There are many sources of capital for starting a business (or funding an existing one), but not all kinds are a good fit for each type of business.
This post is a quick run through of each of the major types, pros and cons of each, the amounts available, the time frame and requirements to get your hands on the cash, and the overall chances of securing each type of funding.
These are the basic types of financing available:
Your Own Money
Obviously the easiest, fastest least hassles kind to get. You may feel limited by the amount, but often it is better to scale back and start something that works with what you have, so you can get started now, than try to raise a much larger sum going down one of these other routes. The vast majority of small businesses (and this includes almost all of our bookkeeping clients) are started using this type of funding.
This depends entirely on your situation. The pros are that you don’t need good credit, an application or anything else. The con is that if you can’t pay it back, you wish you’d never borrowed it from this source in the first place. A lot of clients who can’t fund the whole thing themselves go here to make up the balance.
This is just like family, except they will probably be harder to convince, so your chances of getting go down accordingly.
This is easy to get if you have a home or other asset you can borrow against. The downside is you must start paying it back right away, and if you can’t you may have put a very valuable asset at risk. Not a decision to make lightly.
Bank- Line of Credit
This requires higher interest and is for a smaller amount than a collateralized bank loan, but you don’t need assets to borrow against. You are still liable, however, so if you do have assets, they will be attached and you will have to make good one way or another on the loan.
This is a poor choice for starting from scratch businesses, but an excellent choice for acquisitions or franchise deals. It is also very good if you are buying the land and/or building you are going to be using for your business.
Easy to get but high interest. If you do use them, try to only use them to buy things that retain their value. For example, using it to buy inventory is less risky because you can always resell the inventory to pay off the credit card, even if you have to lower the price some. Using a credit card to buy advertising, pay payroll or by something else which retains no value is a more risky proposition, since you will have no asset to fall back on to repay the borrowed money if things don’t work out.
This is a relatively new avenue and there are lots of cool success stories, plus this is a low risk avenue and low cost to pursue. The main point to pick up on there is “story”. If you have something cool to talk about, or better yet, demonstrate on video, then you might have a decent chance of raising some cash.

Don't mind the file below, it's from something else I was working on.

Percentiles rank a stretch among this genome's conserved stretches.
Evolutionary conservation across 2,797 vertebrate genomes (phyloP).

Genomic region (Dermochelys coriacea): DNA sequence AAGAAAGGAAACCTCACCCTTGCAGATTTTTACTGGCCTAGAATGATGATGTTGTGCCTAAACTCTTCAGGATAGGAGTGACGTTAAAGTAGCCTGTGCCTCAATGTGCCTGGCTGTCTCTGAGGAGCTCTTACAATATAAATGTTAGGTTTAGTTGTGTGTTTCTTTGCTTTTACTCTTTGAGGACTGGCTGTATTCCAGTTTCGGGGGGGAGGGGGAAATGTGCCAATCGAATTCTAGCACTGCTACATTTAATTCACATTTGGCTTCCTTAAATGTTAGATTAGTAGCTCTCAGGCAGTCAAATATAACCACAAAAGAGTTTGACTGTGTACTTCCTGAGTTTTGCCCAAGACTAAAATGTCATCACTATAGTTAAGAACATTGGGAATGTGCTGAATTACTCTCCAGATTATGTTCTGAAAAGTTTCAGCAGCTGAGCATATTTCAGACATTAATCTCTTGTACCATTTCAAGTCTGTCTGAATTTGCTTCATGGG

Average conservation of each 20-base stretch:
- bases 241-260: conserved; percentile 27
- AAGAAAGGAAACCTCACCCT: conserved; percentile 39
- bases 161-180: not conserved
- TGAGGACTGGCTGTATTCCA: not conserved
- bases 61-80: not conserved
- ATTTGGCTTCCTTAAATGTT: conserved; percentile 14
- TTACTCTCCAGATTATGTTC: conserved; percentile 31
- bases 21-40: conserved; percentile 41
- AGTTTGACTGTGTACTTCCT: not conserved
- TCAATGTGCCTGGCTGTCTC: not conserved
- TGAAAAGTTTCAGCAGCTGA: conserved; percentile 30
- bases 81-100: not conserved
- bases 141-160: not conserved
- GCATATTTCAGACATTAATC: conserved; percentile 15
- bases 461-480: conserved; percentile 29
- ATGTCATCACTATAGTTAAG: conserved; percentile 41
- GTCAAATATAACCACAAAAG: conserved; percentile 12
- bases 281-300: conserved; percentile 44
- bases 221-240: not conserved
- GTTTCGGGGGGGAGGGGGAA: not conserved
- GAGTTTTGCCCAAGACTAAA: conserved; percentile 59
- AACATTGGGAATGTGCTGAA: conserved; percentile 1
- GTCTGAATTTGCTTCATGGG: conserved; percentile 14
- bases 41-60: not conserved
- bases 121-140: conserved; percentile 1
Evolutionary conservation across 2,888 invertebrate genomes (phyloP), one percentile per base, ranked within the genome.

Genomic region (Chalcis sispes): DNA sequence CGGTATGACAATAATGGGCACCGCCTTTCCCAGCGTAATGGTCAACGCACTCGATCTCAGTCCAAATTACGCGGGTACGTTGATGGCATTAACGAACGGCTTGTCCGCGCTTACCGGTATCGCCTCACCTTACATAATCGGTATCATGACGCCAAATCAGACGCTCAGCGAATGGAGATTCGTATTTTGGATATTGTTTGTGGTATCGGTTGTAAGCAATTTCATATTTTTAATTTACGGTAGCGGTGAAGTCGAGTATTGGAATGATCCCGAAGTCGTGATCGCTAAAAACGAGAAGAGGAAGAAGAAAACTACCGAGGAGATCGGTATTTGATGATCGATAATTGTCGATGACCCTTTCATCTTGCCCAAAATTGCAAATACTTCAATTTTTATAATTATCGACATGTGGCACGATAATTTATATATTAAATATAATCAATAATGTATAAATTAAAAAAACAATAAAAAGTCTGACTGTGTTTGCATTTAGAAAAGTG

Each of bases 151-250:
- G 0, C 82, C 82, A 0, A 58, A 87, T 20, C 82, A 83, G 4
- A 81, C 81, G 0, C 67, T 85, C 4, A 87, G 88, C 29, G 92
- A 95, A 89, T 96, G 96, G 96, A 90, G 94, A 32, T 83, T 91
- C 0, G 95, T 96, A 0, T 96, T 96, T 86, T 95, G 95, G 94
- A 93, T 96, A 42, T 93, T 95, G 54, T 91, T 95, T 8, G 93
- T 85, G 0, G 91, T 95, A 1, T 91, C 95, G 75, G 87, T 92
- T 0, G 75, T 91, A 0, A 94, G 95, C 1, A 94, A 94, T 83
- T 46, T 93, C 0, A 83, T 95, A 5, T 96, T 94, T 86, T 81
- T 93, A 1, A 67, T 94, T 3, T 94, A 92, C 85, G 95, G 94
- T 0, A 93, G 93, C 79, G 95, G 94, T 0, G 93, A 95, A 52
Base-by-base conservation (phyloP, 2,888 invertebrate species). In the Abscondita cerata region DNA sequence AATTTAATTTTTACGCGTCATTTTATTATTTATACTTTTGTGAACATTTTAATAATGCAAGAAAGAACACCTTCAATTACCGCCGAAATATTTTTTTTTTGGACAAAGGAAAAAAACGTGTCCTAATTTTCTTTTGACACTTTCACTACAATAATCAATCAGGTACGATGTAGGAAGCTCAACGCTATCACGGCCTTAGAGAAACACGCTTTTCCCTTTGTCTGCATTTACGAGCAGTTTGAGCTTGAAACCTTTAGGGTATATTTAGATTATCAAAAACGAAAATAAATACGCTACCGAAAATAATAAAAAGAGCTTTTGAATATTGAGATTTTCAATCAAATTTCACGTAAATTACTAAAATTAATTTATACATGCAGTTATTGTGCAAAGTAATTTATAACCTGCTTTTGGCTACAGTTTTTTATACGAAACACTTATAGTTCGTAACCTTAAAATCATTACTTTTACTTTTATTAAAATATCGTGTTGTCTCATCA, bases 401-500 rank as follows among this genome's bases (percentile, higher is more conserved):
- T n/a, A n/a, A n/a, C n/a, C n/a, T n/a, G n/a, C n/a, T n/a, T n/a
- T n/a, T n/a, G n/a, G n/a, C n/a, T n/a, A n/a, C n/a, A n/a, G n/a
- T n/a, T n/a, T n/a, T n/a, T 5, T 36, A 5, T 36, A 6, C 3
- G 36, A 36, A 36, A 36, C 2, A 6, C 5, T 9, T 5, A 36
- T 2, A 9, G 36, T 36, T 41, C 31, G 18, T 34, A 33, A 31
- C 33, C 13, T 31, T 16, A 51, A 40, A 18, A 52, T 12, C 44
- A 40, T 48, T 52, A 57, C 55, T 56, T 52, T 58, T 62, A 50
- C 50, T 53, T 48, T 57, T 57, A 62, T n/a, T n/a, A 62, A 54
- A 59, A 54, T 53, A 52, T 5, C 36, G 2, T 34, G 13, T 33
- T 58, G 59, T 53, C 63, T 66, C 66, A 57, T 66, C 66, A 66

It helps to have a track record, a tangible deliverable and need an amount of money that fits the typical fundraising profile of these kinds of sites. Raising $400K to open a restaurant is probably not going to happen (since you are only going to get local people who can actually enjoy the fruits of their investment, and it’s too much money for this site). On the other hand, a cool app, a gadget or a cause related product or service might do very well.
Leasing won’t put money in your pocket, but you can use it to effectively lower the amount of money you need to get started. You can lease all kinds of equipment, vehicles, etc. Lowering how much you need to get started is as effective a strategy as raising capital when it comes to getting off the ground.
This is often who people think of when they say silent partner. In reality, these investors can be much more than silent partners, it just depends on their specific requirements. The best angel to find is someone who is very familiar with the type of business you are starting.
For example, to get an investor for a new restaurant, you should seek out successful restaurant owners who may have an interest in investing some of their cash into a new place, without them having to take on all the responsibility of running it. That way, they will be a great source of info as well as cash, and will understand much better the risks and rewards of the investment that someone with no specific knowledge.
The usual way to pay these investors back is either with a buyout agreement after a certain number of years, or by selling the business altogether after a certain number of years and splitting the gains. Either way, this agreement should be in ironclad writing before any money changes hands.
This specific type of angel only invests in deals they think a venture capitalist would be interested in funding once the business gets a little further along. They often fund very early stage ideas, and provide the money that builds the prototype, pays for patents, and gets the first few customers on board.
At that point, they will look for another round of funding from a venture capital group. Because of this, they will only consider types of businesses that a venture capitalist will invest in- high growth businesses typically in the high tech or bio tech fields.
Venture capitalists won’t consider a business that doesn’t have at least a nine figure ($100,000,000+) potential valuation, which rules out 99.9% of small businesses. Even if you do fit that requirement, your chances of getting venture capital are relatively tiny.
You might be the next youtube.com or Snapchat App with a billion dollar payday after only a couple years work, but the odds are very long. To figure out if pursuing venture capital is worth your time, we’ve got another article coming soon on using venture capital to start your business.